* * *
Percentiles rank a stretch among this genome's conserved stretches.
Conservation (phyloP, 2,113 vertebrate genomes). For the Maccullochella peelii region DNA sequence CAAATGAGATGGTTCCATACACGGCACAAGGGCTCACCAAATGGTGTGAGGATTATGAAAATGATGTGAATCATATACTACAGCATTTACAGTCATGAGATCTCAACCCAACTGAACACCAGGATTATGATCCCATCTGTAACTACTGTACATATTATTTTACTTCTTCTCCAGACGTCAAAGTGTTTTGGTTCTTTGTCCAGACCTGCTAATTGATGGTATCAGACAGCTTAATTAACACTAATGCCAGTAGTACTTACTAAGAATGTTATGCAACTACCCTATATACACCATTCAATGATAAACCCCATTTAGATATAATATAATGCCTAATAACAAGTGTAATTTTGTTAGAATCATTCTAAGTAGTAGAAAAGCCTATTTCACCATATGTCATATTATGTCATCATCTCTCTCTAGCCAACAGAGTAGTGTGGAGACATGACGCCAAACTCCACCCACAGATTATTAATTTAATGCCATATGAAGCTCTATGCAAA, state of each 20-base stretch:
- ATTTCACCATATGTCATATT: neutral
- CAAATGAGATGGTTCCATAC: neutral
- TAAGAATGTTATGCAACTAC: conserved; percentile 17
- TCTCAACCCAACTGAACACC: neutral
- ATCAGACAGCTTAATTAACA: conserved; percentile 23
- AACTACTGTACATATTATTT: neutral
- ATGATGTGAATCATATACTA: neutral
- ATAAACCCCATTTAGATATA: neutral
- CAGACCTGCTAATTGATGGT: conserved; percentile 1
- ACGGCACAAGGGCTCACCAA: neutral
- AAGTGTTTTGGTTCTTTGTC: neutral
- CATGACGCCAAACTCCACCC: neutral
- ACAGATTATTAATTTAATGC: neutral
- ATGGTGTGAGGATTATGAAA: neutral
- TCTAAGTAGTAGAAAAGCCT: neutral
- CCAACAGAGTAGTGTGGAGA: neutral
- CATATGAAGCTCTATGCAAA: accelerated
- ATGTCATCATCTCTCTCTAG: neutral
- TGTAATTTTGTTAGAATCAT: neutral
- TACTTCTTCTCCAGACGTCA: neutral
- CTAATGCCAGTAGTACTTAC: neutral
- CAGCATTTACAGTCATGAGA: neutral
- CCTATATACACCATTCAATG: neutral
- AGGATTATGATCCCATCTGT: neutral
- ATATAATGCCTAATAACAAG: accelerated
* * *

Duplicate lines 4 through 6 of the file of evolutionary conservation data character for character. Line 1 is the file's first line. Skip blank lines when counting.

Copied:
- CAAATGAGATGGTTCCATAC: neutral
- TAAGAATGTTATGCAACTAC: conserved; percentile 17
- TCTCAACCCAACTGAACACC: neutral